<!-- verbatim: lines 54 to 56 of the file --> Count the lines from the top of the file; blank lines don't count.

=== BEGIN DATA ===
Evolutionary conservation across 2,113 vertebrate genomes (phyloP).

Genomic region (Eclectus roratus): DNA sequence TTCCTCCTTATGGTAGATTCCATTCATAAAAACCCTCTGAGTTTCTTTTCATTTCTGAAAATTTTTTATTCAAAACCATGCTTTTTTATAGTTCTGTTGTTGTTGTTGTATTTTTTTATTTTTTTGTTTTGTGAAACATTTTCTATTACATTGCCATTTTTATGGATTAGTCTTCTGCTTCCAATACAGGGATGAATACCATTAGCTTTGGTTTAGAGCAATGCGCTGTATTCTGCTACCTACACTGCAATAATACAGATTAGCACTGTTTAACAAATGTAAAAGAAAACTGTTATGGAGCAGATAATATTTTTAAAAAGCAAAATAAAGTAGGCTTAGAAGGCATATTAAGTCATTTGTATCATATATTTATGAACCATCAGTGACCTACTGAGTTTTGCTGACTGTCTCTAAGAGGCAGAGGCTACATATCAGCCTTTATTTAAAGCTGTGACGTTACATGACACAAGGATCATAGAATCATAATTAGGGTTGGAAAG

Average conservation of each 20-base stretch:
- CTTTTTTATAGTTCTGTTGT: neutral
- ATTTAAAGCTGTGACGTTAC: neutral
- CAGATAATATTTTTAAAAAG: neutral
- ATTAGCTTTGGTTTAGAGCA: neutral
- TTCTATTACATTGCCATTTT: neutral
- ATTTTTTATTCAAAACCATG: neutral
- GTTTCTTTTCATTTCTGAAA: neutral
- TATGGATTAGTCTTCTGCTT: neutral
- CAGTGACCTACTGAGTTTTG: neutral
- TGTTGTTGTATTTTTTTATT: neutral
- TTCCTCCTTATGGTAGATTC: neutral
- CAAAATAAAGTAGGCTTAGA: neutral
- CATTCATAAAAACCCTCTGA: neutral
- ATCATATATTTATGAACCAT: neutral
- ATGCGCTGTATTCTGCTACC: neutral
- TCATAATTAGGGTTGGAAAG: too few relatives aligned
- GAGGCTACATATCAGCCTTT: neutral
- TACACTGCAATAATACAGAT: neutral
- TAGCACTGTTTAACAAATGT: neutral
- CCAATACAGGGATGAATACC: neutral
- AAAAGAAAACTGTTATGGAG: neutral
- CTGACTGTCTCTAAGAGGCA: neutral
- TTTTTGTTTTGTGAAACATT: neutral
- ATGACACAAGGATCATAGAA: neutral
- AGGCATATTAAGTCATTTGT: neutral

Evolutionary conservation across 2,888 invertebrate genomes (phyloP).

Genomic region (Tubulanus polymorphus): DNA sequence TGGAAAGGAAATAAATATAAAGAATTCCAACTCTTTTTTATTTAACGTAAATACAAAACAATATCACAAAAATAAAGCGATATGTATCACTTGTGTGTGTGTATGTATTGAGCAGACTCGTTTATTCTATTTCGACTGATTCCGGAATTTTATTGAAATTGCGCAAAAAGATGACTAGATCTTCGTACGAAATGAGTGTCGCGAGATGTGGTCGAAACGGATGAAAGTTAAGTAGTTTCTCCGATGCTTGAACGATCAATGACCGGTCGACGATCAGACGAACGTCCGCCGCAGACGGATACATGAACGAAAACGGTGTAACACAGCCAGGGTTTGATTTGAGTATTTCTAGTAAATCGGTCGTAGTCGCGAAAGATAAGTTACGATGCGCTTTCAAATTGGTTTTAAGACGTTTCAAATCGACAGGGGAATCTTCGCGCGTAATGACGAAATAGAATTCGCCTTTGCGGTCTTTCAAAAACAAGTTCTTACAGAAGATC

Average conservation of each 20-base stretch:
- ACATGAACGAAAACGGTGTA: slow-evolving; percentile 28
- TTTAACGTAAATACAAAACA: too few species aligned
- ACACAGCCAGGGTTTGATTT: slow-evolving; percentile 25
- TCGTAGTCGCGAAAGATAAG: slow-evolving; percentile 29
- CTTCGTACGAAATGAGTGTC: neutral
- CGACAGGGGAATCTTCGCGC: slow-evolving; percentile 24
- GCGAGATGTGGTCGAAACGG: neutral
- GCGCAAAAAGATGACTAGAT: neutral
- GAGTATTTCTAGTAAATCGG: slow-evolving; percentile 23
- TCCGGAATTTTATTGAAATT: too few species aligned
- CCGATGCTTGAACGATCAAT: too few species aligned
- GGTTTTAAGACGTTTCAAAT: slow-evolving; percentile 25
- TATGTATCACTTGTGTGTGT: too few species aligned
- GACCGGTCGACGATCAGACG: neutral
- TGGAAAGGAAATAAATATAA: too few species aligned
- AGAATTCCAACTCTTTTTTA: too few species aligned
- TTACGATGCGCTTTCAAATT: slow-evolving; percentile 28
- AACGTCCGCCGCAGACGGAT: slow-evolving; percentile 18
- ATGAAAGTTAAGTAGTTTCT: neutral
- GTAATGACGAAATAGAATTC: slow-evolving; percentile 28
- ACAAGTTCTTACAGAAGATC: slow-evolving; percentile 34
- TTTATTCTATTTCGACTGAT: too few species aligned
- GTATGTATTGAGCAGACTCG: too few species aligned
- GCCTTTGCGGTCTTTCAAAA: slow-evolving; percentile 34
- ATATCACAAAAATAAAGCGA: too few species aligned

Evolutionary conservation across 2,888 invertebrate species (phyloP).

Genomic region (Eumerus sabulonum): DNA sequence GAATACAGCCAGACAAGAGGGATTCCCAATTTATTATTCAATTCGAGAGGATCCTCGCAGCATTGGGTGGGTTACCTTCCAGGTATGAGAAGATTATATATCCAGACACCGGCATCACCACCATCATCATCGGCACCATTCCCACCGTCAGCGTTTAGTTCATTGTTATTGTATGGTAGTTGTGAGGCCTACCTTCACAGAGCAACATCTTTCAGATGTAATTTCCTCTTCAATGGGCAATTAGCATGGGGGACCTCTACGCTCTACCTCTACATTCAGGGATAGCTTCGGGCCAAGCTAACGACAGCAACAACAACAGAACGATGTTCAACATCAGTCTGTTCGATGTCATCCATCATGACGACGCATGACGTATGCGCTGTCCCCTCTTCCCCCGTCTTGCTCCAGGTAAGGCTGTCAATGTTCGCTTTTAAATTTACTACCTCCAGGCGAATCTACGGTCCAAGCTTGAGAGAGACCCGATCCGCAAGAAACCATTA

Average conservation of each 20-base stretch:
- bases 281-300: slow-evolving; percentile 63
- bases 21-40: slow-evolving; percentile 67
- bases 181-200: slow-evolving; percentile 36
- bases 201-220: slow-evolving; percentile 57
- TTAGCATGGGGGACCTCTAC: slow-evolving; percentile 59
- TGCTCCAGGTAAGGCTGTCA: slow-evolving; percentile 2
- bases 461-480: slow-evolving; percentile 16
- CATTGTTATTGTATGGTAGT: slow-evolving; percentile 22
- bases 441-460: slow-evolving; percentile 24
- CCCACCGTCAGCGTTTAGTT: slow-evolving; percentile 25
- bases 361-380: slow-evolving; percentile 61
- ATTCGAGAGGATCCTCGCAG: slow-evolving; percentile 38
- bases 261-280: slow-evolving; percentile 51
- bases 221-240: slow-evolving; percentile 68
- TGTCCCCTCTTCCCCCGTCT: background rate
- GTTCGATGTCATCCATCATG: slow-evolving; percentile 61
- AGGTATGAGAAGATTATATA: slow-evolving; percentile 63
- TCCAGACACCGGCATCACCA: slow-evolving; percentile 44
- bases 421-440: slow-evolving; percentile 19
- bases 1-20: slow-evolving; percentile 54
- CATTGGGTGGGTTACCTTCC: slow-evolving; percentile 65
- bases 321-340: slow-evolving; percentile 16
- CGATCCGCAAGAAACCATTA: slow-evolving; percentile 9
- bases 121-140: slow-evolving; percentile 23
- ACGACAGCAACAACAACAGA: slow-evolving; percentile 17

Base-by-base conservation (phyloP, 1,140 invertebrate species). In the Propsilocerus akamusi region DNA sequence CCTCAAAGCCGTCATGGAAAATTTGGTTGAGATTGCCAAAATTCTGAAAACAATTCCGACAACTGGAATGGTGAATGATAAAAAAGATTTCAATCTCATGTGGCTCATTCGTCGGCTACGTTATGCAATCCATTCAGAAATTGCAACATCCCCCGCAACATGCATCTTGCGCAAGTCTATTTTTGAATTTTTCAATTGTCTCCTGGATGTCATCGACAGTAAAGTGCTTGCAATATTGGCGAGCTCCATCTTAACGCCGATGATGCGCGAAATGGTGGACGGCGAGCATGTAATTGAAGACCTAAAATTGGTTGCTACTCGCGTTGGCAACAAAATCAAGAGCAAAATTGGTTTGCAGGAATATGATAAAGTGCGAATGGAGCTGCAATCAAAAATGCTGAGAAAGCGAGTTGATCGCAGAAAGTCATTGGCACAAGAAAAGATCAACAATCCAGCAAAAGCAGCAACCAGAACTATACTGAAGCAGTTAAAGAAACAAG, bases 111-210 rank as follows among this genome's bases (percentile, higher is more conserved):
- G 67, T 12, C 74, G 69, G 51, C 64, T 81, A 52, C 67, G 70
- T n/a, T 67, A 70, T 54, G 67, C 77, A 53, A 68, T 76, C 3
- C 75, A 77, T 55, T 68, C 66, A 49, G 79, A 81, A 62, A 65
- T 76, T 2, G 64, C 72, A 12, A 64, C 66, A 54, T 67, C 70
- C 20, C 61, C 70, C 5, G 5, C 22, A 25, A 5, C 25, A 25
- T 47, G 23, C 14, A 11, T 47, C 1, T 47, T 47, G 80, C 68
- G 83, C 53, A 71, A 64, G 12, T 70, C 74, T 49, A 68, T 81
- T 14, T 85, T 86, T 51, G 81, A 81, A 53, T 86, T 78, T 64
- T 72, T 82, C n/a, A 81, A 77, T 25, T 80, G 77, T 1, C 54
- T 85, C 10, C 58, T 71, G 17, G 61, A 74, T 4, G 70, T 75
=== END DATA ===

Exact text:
- GTATGTATTGAGCAGACTCG: too few species aligned
- GCCTTTGCGGTCTTTCAAAA: slow-evolving; percentile 34
- ATATCACAAAAATAAAGCGA: too few species aligned